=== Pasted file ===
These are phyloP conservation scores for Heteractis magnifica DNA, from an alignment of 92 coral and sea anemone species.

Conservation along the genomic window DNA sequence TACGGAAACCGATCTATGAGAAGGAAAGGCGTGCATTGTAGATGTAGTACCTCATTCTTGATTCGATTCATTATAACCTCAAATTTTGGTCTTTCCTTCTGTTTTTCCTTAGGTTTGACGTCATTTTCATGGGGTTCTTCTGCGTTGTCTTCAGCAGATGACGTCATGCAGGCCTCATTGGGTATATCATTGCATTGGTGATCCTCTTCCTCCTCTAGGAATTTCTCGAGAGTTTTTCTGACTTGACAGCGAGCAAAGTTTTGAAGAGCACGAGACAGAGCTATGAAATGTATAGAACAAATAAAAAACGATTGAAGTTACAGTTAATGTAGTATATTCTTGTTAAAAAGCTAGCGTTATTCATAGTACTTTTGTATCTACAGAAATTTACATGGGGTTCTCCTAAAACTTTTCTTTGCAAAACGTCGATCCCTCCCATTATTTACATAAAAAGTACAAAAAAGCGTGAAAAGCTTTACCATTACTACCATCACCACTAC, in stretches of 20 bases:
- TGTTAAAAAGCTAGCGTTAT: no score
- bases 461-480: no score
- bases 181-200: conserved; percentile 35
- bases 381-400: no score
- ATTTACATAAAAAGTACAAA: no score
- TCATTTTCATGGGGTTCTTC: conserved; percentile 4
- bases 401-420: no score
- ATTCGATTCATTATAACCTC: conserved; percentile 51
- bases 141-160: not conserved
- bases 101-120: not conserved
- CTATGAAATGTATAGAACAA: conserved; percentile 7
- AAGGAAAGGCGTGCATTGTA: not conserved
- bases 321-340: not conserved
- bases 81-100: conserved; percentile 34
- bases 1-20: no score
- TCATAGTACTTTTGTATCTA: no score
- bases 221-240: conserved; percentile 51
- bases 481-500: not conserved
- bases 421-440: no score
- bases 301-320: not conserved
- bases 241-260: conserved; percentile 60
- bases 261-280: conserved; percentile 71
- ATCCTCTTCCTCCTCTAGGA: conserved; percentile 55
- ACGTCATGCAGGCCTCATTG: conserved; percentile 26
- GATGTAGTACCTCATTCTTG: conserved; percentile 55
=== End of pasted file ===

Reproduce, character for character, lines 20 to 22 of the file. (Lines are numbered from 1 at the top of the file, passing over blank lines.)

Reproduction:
- bases 481-500: not conserved
- bases 421-440: no score
- bases 301-320: not conserved